Scottie, I view your arguments and the data you present as very convincing, logical and informative. Also, as I already said, I applaud the effort you applied to learn the subject not immediately relevant to your specialization, and the bravery with which you battle your powerful opposition. Unfortunately, until the detailed explanation is provided about what the “intelligent agency” actually is and by what means it acts on the natural world, I am afraid that the case you present will remain a topic of a casual conversation, but not a scientific symposium. I don’t see how it can be easily done to satisfy the scientific method though.
This conversation is a flexing of intellectual muscle, not more, not less. It reminds me a ball set in motion in a U-shaped jar. The ball keeps moving in opposite directions driven by the gravity of opposing arguments, but at the end it is really not going anywhere. An intellectually advanced debater can always BS his way out of any situation because reductionist approach to the complexity of life (which has been billions of years in existence by now) can spawn a countless number of explanations. And when the conversation hits dead end, one can always say that the source of the genomic toolkit (and all the mechanisms around it) has either dissolved in Precambrian period without a trace, or will be explained sometime in the future or is hiding in the world beyond the realm of Physics.
Now the soft-bodied creatures being dissolved, people understand. But there will always be an issue with “selling” the idea of a “super intellectual agency”. I, personally, don’t have a huge problem to make a “leap of faith” to agree with you. But as a former hardcore atheist, I see where your opponents are coming from. However, I do hope the thread will continue its existence, cause it tackles with very important issues of philosophical nature. After all, I am not really sure if I truly care about all of these if at the end our fellow C. elegans will feast on my neatly mapped genome, poop it out, and that will be pretty much the end of this story.
Sorry for the delay is responding.
I deliberately took a couple of days away from the forum just to unfreeze my brain cells.
Also to give those who are disposed to reading the papers I refer to, have a chance to digest them.
I very much appreciate your comments though.
When I entered this thread back in April I made this point.
I have remained consistent on this subject, simply because it is part of my belief system, i.e. the scientific method.
From the evidence produced I form my conclusions.
The evidence from science clearly shows me that life could not have got started by any known natural process.
The evidence also shows, through advances in molecular biology, random mutations of a genome cannot produce the functional design we all see in life processes and this is why Darwinism does not explain these life processes.
What I have found in any philosophical dogma, is that sooner or later contradictions set in.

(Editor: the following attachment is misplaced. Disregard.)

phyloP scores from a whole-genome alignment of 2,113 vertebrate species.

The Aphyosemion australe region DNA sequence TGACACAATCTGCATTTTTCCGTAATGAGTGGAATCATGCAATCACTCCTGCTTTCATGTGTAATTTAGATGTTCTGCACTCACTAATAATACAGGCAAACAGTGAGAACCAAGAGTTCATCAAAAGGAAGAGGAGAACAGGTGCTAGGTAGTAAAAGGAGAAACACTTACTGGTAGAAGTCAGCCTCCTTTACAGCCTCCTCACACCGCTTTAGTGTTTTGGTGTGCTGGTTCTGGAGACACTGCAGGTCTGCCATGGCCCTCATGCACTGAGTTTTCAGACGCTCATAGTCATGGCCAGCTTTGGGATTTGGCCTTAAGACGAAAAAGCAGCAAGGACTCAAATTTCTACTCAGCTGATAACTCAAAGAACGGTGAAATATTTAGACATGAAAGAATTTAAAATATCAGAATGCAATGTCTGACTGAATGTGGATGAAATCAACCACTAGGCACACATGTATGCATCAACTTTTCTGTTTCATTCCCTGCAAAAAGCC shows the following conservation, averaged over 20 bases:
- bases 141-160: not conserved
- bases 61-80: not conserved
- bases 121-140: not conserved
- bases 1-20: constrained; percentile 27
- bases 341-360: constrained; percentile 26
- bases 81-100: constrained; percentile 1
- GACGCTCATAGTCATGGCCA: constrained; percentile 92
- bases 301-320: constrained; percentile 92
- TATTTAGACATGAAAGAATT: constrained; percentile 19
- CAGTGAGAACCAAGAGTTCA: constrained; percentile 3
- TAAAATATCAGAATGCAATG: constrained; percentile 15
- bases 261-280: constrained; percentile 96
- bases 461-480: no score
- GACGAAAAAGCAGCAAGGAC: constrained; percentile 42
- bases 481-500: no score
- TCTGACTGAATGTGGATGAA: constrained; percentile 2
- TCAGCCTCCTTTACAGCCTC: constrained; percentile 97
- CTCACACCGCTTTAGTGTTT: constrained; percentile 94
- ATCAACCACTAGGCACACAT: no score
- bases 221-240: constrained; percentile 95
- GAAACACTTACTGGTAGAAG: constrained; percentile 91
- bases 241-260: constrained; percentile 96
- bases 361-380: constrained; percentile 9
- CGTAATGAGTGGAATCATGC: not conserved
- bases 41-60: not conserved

This is so exemplified in this cave animal vestigial and Junk DNA argument.
Here we have a theory that, at it’s core, describes a process of random mutations of a genome eventually producing function, that another process, natural selection, filters to conserve one particular function, for survival.
In the case of cave animals however the precise reverse is being argued. Why?
The reason it seams to me, is to try and preserve natural selection as the filter. We know that these cavefish (for example) are the same species as their surface relatives. They can interbreed, and yet they are arguing mutation has not caused the difference, even though it was the initial cause of the species arriving in the first place. Remember also cave animals are ubiquitous in nature, so this is not some freak happening.
How can a theory so successfully contradict itself and the adherents not see it?
I find this quite astonishing.
My only answer to that question is,-- the theory is a philosophical view and not a scientific one.
I understand the point you are trying to make when you say:-
With respect I have to disagree with you. It is the scientific method that is falsifying the fundamental tenets of evolutionary theory. Its promoters claim it to be genuine science, therefore it should be judged by the scientific method.
However is the scientific method falsifying design by an outside agency?
It is certainly not falsifying the design argument, so that leaves the “outside agency” bit.
Now if, by argument the case is as you are implying, that an actual description of the agency must be supplied for it to be treated scientifically, then there should be consistency in this argument for both sides.
So does the theory or indeed any evolutionary scientist know what the common ancestor, sitting at the base of the TOL is or was?
Ok let’s make it easier.
Does the theory or any scientist describe the common ancestor of the human/ape lineage, or the common ancestor of the bear/panda lineage?
I know what the answer is.
Junk DNA was used as proof of evolutionary theory. Now as it has become clear that these areas are in fact very much functional most are simply burying their heads in the sand or trying to find ways to show how it does in fact support evolutionary theory.
So no matter what the evidence, it supports evolution.